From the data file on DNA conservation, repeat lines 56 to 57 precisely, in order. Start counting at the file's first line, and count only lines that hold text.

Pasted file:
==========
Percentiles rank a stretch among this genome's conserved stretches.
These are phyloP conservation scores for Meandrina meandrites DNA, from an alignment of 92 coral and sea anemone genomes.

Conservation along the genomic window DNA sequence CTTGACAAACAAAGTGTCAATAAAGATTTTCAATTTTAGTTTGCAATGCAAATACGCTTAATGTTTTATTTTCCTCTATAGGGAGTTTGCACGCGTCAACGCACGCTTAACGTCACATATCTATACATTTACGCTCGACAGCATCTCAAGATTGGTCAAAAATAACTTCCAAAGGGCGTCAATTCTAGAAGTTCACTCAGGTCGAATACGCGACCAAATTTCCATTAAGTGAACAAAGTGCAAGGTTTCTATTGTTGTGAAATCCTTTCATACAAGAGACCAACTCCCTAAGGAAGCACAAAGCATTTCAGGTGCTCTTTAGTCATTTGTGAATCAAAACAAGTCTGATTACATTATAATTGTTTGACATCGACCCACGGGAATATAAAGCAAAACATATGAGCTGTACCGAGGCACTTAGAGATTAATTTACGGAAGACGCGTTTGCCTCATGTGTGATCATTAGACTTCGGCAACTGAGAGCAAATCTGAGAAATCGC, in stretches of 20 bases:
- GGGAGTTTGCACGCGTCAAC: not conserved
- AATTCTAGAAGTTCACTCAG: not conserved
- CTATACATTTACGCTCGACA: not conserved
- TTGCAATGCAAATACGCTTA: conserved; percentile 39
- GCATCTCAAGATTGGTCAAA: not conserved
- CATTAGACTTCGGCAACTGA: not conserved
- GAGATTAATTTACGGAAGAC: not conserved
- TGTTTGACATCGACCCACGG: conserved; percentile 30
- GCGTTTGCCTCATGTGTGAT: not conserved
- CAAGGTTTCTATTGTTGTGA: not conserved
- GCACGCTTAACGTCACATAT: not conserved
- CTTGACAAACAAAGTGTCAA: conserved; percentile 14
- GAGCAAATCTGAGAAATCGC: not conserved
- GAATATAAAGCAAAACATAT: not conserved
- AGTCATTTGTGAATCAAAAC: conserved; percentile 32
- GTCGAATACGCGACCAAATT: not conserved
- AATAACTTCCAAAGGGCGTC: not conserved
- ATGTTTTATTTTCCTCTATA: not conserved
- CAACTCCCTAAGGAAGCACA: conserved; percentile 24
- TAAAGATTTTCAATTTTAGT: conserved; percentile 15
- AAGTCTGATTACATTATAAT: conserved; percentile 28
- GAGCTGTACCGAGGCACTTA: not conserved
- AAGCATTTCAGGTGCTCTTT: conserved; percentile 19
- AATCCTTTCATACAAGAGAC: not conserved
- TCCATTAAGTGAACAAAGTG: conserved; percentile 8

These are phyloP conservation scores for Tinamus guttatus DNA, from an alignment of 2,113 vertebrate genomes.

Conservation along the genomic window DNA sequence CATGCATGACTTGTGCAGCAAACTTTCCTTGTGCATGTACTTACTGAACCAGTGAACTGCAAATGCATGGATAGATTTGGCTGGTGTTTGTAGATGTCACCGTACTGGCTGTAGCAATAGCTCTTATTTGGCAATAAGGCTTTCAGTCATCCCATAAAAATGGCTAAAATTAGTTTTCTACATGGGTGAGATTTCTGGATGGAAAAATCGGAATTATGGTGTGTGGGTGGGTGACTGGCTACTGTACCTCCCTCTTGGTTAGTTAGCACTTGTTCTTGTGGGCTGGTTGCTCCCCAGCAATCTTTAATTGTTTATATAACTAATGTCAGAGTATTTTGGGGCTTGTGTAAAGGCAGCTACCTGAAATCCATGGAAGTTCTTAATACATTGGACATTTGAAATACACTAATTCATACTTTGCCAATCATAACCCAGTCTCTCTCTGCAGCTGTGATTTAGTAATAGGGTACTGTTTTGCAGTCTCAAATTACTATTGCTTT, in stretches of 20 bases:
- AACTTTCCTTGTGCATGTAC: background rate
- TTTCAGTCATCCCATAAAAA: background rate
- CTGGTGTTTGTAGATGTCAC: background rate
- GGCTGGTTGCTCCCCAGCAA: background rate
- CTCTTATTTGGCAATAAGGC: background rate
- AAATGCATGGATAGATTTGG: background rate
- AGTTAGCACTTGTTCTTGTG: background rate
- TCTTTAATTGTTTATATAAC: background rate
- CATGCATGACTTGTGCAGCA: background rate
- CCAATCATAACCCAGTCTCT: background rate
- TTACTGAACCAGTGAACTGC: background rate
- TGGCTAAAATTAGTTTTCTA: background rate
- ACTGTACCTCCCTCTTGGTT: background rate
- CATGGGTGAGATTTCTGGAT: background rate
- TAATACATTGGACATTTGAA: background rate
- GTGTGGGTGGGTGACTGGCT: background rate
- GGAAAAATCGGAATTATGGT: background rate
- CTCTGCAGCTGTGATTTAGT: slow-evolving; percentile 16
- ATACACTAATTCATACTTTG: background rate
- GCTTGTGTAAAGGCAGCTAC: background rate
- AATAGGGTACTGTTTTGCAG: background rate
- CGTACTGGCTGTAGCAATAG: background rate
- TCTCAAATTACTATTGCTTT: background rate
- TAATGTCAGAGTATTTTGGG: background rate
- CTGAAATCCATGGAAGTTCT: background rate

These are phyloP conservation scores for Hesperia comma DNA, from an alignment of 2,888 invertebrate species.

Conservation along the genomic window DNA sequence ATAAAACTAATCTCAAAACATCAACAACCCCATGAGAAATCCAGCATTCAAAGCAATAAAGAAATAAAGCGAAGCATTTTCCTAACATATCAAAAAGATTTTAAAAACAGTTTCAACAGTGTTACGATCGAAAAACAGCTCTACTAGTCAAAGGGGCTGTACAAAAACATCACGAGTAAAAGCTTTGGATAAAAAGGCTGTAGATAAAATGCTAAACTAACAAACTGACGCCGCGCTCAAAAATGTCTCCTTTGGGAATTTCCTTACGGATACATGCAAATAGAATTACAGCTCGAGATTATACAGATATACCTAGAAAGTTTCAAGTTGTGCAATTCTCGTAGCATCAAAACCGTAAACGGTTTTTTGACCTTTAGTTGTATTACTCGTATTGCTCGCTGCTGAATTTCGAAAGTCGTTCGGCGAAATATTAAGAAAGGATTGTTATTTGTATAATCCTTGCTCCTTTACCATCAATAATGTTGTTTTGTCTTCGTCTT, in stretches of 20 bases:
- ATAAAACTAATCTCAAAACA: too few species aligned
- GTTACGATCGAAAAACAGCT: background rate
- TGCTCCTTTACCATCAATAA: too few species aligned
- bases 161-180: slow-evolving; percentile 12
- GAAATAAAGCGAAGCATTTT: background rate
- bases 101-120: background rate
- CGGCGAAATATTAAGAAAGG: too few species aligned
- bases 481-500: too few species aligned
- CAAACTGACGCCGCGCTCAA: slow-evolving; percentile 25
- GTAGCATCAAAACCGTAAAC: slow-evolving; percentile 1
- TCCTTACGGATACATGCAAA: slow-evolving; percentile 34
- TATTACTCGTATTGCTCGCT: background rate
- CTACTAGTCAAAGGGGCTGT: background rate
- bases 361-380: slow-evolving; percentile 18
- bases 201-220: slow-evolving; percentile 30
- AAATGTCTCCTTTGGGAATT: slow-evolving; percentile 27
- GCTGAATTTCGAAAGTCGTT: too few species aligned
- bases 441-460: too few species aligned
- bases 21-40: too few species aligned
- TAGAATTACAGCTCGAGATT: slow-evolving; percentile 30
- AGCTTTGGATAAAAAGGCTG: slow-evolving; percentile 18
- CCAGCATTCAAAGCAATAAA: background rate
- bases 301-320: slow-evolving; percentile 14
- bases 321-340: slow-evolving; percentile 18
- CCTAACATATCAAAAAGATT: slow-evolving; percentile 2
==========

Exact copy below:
These are phyloP conservation scores for Hesperia comma DNA, from an alignment of 2,888 invertebrate species.

Conservation along the genomic window DNA sequence ATAAAACTAATCTCAAAACATCAACAACCCCATGAGAAATCCAGCATTCAAAGCAATAAAGAAATAAAGCGAAGCATTTTCCTAACATATCAAAAAGATTTTAAAAACAGTTTCAACAGTGTTACGATCGAAAAACAGCTCTACTAGTCAAAGGGGCTGTACAAAAACATCACGAGTAAAAGCTTTGGATAAAAAGGCTGTAGATAAAATGCTAAACTAACAAACTGACGCCGCGCTCAAAAATGTCTCCTTTGGGAATTTCCTTACGGATACATGCAAATAGAATTACAGCTCGAGATTATACAGATATACCTAGAAAGTTTCAAGTTGTGCAATTCTCGTAGCATCAAAACCGTAAACGGTTTTTTGACCTTTAGTTGTATTACTCGTATTGCTCGCTGCTGAATTTCGAAAGTCGTTCGGCGAAATATTAAGAAAGGATTGTTATTTGTATAATCCTTGCTCCTTTACCATCAATAATGTTGTTTTGTCTTCGTCTT, in stretches of 20 bases: